The Indian Himalayan Region (IHR) is a global biodiversity hotspot and responsible for regulating climate in the entire south Asian region [10]. The Himalayan ecosystem is sensitive to climate change, and these changes threaten the livelihood of the indigenous population [11]. Agriculture in the IHR is mainly dependent on monsoonal rainfall. The decrease in agricultural production and other natural resources caused by climate change can significantly affect the IHR, particularly the eastern state of Arunachal Pradesh because the majority of the mountainous population depends on agriculture and forest resources for their livelihood [12]. Arunachal Pradesh is highly vulnerable to climate change owing to the high use of natural resources, low crop insurance, and dependency on rain-fed agriculture in this state.

The Apatani group of people in the Eastern Himalayan region are known for the sustainability of their wet rice cultivation and land use management through well-designed traditional institutions. The Apatani people engage in age-old valley rice farming and are thus often considered as one of the advanced tribal communities in the north-eastern region of India. The Apatanis are known for their rich economy for decades and favourable understanding of land, forest, and water management [13]. The eco-friendly techniques of Apatani agro ecosystems differ from shifting cultivation practiced in northeast India [14]. Traditional forestbased natural resource management and conservation practiced by the Apatani community is unique in upland India [15]. They have significant knowledge regarding land and water resource management. The indigenous integration of pisciculture in valley rice cultivation is a distinct characteristic of the Apatani agro ecosystem, which is unique in itself.

The Apatani tribe mainly depends on wet rice cultivation, unlike the other tribes of Arunachal Pradesh who traditionally depend on forest resources. Wet rice cultivation is practiced in small terraces throughout the flat valley land in and around Ziro and Hapoli in the upper course of Kiile River. Soils in the valley are considerably fertile due to the deposition of nutrients washed out from the surrounding hill slope. Apart from rice, they also grow millets and maize along with many locally available vegetables. A total of 16 varieties of rice are cultivated by the Apatani community [16]. These agricultural lands are irrigated by trapping water in the foothills of the valley and channelling the trapped water to fields through a main canal. Water is then distributed through small canals such that every plot of land receives an adequate supply of irrigated water for paddy cultivation and fish farming. Surplus water is drained back to the main canal without any loss of soil nutrients. To prevent soil erosion from the main canal, bamboo fencing and plantations are installed to limit the flow of water. The availability of surplus water has benefited fish cultivation within paddy fields in a unique manner. This approach has led to double cropping (i.e. fish cum paddy simultaneously) in the same land without any additional requirements.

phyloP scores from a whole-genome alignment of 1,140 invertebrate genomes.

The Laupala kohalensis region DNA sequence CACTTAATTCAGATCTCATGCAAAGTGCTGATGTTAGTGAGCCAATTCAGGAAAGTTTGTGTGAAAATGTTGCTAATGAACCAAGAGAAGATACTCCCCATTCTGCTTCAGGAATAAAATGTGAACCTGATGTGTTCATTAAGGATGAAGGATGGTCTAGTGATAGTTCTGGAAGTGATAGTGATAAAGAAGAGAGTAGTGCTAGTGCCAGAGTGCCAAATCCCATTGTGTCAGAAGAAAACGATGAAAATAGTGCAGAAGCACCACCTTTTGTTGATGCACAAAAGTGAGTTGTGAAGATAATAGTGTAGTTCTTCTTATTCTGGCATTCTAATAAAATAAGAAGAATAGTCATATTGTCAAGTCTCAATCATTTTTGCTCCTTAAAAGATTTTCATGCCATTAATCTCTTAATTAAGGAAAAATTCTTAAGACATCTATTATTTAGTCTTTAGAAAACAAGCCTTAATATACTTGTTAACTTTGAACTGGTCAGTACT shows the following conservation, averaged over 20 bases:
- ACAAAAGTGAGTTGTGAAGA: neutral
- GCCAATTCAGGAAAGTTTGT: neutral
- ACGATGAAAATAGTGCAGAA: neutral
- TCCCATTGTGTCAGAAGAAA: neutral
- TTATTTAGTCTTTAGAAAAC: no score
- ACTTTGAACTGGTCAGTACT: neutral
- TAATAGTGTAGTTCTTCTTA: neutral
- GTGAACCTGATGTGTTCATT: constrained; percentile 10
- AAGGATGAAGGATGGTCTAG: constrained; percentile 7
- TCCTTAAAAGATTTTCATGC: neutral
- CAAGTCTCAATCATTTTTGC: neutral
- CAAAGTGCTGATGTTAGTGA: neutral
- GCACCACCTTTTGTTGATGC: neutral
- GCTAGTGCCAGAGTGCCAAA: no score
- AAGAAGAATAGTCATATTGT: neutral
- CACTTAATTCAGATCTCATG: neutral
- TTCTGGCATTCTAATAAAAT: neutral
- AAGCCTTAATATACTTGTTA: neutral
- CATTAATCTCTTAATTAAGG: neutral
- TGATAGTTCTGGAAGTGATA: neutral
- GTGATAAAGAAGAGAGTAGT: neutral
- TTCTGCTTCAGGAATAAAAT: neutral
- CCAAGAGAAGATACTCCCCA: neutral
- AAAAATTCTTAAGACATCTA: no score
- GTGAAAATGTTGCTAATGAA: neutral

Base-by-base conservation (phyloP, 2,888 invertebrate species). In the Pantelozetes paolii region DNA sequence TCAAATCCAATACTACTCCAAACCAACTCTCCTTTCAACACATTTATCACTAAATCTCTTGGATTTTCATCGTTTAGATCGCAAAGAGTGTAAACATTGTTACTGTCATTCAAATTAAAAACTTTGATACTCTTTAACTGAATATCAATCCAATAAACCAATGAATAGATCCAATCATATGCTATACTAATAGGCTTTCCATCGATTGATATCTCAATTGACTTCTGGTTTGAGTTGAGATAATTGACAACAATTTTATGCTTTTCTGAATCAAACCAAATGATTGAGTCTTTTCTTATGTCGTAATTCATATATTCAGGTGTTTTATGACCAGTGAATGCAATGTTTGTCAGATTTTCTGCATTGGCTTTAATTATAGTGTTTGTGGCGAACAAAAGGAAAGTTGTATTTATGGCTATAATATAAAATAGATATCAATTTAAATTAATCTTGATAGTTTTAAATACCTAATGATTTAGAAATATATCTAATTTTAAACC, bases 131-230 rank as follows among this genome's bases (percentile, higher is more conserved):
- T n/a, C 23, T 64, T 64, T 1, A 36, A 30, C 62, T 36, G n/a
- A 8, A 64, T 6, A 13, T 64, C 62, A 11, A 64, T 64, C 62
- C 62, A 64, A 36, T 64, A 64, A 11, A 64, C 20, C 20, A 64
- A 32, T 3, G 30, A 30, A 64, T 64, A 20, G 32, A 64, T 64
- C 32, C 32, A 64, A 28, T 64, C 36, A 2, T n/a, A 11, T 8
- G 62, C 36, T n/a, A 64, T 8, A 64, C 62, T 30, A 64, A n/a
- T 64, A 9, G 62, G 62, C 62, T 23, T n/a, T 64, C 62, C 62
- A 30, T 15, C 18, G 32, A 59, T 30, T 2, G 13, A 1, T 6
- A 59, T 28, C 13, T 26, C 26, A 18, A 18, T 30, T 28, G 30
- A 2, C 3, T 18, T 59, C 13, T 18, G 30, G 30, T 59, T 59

Climate change coupled with increased population and rapid urbanisation has led to the degradation of age-old traditional practices. The increase in air and land temperature along with irregular rainfall patterns has made the traditional fish cum paddy cultivation vulnerable. Moreover, increased population and urbanisation has resulted in significant changes in land use patterns. Crop production is expected to decrease by 10%-40% in India during 2008-2100 due to climate change [17].

This study primarily aimed to examine the trends of climatic parameters and, evaluate land use patterns in Ziro valley and vulnerability of old age practice of fish cum paddy cultivation.

The Study Region

The Ziro Valley is located in northeast India between 93.76°E and 94.00°E and between 27.42°N and 27.65°N of the Lower Subansiri district in the central western part of Arunachal Pradesh Shown in given (Figure 1). The Ziro valley, also known as Apatani valley, lies at an altitude of 1524 m-2738 m above sea level. The study area is demarcated using the Survey of India (2011) topographical map number 83 E/14, and the total study area is 132 km2. The valley has a humid subtropical to temperate type of climate and receives 235 cm of annual rainfall. Its temperature ranges from 6.3°C to 28.1°C during summer and from 1.9°C to 18.4°C during winter. In 2011, 2012, and 2013, the minimum temperature fell down to -3°C, -4°C, and -9°C respectively. The soils of the valley are humid black and reddish in colour and developed from gneiss and schist overlaid on a wide area with older alluvial deposits. Geologically, the valley falls under the Lesser Himalayan part, and the rocks in the region belong to Hapoli formation and are considered to represent lacustrine deposits in inland basins [18]. The valley comprises gneiss, schist, phyllites, and quartzite.